By now, I'm sure you've all heard about the United London-to-Washington flight that was forced to land at Boston's Logan Airport after the pilot declared an emergency.
The emergency? An hysterical woman — apparently claustrophobic — and with the flight crew, apparently unruly.
Needless to say, it's a good idea to exhibit neither on a transatlantic flight, any flight, and certainly this flight on this day — the day those multiple airline bombings were originally to have gone off.
The simple fact is, it's a different world up there, in the skies, in those planes. What passes for unruly and unacceptable behavior on the ground, isn't remotely tolerated in the air. If you act up, they'll practically throw you off.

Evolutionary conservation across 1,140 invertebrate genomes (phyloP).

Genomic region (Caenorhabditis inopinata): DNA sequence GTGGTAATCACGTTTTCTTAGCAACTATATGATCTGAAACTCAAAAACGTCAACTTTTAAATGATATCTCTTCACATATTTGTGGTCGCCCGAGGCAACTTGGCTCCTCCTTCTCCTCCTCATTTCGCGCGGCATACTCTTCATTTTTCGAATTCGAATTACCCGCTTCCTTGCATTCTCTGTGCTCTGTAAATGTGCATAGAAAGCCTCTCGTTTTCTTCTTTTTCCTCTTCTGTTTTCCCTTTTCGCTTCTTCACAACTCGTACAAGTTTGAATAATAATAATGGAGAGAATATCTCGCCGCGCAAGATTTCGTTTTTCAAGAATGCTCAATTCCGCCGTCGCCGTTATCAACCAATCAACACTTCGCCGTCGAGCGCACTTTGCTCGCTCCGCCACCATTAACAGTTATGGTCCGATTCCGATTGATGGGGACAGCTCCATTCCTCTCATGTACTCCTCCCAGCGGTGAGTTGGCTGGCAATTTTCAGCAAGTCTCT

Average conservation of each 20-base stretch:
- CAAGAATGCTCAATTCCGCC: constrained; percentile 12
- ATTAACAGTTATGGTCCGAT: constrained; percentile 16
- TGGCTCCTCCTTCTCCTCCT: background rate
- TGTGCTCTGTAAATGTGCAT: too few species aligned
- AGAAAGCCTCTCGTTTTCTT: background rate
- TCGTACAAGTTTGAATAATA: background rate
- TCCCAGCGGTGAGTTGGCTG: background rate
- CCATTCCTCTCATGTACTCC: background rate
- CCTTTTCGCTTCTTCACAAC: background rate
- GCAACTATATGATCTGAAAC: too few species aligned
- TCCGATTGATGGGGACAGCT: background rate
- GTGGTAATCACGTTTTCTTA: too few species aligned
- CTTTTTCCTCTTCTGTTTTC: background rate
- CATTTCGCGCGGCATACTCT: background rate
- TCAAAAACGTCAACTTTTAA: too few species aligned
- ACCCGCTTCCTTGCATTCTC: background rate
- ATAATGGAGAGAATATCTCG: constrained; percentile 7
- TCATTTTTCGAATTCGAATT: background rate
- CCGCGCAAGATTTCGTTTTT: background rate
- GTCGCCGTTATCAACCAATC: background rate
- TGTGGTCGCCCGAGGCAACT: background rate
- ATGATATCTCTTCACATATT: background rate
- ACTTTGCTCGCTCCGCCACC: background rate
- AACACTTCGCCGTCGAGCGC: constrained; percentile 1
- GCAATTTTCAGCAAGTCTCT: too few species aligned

I've seen it myself. You can complain all you want on the ground, but you better shut up in the air.
Up there, you're theirs. Their seat belts? Snap them. Their chairs? Raise them. Their rules? Follow them.
Nothing is yours. Your laptops? Ditch them. Your shampoos? Pitch them.
Sometimes you don't even have to wait to get up there. I was on a hellishly delayed flight this past weekend and a woman was escorted off, for apparently yelling and complaining too loudly. For her, too bad. Get a bus.
Another novice flier made the mistake of trying to switch seats with a friend while parked on a runway. A big no-no. The flight attendant practically shot him, but not before screaming at him.
In this post-9/11 — damn near 8/16 — terror world, you're not just the customer, you're cattle. You just don't want to end up like cattle. And you won't, if you follow their friendly rules, on their friendly skies.
Simply grin and bear it.
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